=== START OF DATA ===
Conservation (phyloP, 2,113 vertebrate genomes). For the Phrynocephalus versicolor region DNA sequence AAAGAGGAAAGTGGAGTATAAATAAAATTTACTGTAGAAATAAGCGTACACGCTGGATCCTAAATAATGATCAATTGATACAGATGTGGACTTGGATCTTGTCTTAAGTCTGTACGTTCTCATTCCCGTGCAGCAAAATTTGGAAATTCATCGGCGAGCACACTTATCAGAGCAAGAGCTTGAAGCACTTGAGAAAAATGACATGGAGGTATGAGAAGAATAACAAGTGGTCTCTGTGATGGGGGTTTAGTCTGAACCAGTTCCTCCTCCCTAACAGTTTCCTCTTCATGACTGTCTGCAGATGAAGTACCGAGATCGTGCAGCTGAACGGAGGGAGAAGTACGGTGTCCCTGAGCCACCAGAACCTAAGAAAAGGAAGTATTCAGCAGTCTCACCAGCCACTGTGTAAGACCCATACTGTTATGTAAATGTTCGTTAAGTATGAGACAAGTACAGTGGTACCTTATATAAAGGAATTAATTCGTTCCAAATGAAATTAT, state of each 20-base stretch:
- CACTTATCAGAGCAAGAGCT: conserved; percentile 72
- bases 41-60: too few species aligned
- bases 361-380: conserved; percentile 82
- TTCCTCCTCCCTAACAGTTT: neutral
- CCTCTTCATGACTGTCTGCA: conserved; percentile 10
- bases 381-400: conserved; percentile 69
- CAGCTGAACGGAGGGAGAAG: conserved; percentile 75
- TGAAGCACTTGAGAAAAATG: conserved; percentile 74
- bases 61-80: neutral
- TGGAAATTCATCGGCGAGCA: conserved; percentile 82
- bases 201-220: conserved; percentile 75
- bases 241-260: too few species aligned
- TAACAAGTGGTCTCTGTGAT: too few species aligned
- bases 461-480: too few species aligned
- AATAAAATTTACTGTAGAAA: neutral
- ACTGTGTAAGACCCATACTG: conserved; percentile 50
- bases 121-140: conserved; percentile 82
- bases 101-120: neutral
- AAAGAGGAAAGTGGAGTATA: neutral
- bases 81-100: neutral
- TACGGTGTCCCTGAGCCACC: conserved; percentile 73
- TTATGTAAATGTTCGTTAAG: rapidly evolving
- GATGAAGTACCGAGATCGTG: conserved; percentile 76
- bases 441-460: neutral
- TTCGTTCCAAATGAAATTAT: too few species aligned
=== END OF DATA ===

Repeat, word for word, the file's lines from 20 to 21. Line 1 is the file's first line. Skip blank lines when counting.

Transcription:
- AAAGAGGAAAGTGGAGTATA: neutral
- bases 81-100: neutral